Copyright (c) SEMM NL All rights reserved.
Author : Paul Hamaker. Part of JavaLessons.com
By installing J2EE you'll have j2ee.jar, that contains all classes to develop servlets+JSP . By pointing your tool at this file ( setting a classpath, adding a library ) you can roll !
Servlets cooperate with an HTTP-server, like Apache's webserver, supported by the Tomcat Servlets/JSP container, for example.
By entering this URL in a browser it sends an HTTP GET request to the HTTP-server, which is passed on to an instance of the ServUno class , made by Tomcat. Tomcat can also function as an HTTP-server itself, its default port is 8080, so you can test without a separate HTTP-server.
This class is an extension of javax.servlet.http.HttpServlet and its doGet method is called .
Here, we use the HttpServletResponse reference, resp, that we receive as parameter, to set our response's type ( HTML most of the time, but could be any other MIME type )
Then we ask the response to get us a java.io.PrintWriter reference ,....
to which we can easily output HTML .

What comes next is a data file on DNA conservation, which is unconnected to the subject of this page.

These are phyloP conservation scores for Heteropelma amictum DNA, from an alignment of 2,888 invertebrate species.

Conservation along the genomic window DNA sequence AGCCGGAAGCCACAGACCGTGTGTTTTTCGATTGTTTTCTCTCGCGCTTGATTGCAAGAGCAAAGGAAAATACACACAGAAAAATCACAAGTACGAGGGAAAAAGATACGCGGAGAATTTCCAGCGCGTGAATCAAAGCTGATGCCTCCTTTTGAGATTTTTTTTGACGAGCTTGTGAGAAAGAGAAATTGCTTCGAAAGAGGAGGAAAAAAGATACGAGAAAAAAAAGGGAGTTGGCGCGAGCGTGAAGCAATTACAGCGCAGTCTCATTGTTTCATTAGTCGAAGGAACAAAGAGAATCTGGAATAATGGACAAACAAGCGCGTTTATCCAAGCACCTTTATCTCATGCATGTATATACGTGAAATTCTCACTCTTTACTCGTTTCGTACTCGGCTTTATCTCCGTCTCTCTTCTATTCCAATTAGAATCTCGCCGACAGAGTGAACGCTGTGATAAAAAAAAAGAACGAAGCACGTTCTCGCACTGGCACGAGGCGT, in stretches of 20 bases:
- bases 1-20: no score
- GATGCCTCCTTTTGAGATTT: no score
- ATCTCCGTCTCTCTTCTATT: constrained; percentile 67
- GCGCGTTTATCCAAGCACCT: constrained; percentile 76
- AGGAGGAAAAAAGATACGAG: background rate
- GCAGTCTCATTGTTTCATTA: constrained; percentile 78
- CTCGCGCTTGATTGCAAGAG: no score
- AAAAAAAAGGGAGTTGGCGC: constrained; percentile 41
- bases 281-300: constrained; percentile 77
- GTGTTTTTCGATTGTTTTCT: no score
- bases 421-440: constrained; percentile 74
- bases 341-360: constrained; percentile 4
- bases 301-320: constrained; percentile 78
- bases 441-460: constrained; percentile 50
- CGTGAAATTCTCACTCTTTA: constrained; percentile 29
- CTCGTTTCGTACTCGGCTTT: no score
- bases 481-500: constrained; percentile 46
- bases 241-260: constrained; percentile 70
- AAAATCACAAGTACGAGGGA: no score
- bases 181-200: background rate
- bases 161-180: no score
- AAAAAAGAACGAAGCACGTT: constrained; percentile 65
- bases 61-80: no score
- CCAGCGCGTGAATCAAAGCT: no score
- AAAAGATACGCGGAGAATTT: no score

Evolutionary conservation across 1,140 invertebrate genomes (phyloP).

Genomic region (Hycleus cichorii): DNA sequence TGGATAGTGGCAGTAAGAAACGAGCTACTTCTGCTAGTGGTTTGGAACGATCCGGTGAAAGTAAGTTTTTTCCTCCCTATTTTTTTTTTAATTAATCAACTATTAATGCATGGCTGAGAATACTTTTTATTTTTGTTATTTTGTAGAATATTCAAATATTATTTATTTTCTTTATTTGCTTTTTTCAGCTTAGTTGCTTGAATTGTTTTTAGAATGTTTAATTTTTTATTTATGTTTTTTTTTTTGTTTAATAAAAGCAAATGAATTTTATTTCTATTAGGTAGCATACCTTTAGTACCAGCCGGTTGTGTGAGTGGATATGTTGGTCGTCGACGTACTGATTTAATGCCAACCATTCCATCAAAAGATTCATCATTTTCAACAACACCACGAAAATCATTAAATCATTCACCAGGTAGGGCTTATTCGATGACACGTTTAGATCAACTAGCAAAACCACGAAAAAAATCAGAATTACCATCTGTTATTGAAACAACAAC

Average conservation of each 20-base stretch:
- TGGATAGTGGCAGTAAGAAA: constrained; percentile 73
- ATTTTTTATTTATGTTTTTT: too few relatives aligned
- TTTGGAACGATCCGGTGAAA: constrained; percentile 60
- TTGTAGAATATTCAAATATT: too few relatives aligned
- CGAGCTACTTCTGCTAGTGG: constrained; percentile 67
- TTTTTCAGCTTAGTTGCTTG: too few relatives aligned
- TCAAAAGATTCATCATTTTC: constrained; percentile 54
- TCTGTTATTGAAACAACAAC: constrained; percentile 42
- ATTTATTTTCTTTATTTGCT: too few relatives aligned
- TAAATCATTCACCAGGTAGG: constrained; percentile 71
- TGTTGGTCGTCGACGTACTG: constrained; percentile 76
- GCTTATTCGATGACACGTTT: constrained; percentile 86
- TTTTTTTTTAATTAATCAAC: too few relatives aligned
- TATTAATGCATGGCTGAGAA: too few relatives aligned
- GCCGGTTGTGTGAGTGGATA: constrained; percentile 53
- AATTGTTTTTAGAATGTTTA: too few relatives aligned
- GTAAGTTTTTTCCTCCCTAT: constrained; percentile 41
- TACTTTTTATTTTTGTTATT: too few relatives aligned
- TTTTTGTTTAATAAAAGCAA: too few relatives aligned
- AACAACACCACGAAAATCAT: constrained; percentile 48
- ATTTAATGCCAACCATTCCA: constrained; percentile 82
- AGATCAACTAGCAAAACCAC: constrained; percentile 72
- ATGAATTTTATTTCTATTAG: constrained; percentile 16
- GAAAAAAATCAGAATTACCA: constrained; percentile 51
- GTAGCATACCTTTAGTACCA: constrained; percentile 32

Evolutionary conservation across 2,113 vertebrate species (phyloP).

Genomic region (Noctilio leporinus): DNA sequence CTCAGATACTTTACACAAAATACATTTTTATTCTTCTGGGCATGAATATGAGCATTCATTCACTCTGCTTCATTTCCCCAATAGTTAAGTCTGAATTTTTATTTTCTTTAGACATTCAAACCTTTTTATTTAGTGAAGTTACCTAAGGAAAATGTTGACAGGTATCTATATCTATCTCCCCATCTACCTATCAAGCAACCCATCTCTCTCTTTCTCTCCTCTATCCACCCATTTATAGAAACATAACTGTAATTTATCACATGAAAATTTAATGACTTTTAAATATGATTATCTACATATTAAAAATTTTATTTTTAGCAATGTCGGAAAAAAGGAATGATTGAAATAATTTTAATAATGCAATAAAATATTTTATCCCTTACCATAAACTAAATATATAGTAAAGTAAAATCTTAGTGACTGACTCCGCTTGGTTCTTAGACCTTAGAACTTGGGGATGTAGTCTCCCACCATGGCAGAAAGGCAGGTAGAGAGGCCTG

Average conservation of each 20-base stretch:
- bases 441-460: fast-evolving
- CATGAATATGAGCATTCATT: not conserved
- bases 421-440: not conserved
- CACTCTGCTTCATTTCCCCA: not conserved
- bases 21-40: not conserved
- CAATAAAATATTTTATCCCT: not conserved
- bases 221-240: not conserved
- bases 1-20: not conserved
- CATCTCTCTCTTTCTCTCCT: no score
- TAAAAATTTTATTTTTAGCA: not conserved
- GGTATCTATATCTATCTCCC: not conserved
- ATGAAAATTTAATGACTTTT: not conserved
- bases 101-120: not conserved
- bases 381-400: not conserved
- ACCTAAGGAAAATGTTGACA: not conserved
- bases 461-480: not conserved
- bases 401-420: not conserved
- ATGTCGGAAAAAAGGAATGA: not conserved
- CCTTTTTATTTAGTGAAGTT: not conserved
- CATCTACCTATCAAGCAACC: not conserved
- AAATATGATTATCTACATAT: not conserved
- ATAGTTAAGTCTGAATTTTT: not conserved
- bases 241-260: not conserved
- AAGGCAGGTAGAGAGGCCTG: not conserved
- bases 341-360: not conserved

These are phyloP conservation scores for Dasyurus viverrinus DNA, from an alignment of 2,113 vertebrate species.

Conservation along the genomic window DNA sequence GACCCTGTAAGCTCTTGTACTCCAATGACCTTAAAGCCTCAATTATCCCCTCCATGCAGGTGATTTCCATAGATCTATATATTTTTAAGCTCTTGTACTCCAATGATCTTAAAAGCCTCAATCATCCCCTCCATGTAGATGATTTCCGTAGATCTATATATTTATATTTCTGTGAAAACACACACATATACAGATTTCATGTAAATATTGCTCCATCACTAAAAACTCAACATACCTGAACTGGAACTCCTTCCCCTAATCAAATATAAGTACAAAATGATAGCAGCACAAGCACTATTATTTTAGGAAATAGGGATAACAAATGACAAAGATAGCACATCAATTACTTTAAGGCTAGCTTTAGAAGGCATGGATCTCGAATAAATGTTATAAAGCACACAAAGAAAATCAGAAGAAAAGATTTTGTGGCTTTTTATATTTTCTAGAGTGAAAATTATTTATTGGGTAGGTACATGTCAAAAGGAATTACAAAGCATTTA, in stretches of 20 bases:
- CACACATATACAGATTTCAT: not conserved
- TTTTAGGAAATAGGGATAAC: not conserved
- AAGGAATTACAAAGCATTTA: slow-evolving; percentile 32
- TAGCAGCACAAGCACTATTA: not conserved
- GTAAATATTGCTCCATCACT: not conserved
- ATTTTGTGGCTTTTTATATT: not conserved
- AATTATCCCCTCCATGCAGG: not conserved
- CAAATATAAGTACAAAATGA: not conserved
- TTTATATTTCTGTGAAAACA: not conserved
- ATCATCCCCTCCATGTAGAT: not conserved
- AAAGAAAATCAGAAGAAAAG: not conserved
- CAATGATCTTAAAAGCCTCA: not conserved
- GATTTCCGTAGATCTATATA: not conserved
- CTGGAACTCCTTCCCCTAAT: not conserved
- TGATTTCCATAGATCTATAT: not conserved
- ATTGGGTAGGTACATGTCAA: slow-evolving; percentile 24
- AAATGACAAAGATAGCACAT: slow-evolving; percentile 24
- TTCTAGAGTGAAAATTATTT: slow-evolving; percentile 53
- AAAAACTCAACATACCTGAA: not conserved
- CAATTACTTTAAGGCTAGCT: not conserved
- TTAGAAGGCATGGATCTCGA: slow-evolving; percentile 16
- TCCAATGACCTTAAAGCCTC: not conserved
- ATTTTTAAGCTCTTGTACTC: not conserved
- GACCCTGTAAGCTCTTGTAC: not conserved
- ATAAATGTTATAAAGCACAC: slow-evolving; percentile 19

After all HTML has been created, it is sent to the HTTP-server, that forwards it to the browsing client .
The client's browser receives what's shown in the picture .
ONE SINGLE SERVLET INSTANCE CAN HANDLE HUNDREDS OR THOUSANDS OF CLIENT REQUESTS. DO NOT STORE DATA IN THE SERVLET THAT APPLIES TO ANY ONE SPECIFIC CLIENT. See the Session lesson for more on this.
You can add an init and a destroy method to the servlet class, but these apply only to that one single instance. The init method could be used to lookup a datasource or get parameters, f.e.
DON'T FORGET to call the superclass' init !
A servlet instance may stay active for as long as the server runs.
We have deployed our example in the folder/directory servtest.war. Tomcat wants it in its web-apps directory. Some application servers require the files to be zipped in a single file. One way to accomplish this is by using the jar tool. Eclipse(-based tools) have an Export function.
Its name appears in the URL.
It contains these files in the required paths.
The most important lines in the configuration file, web.xml, ....
linked by this name.
Used in the URL.
Tomcat 4+ has a manager app that allows you to deploy on Tomcat running, so you won't have to stop+start it.
.war = Web ARchive
WEB-INF uppercase !
If you're using JBoss+Tomcat(embedded), the war directory or file has to be copied to a deploy directory, probably the one under server/default.
If you want to know everything allowed or required in a web.xml file, just look up this URL.
By doing this, you can for instance learn that when you have more than one servlet, you have to specify all servlets first and then their mappings.
? optional, once.
* zero or more.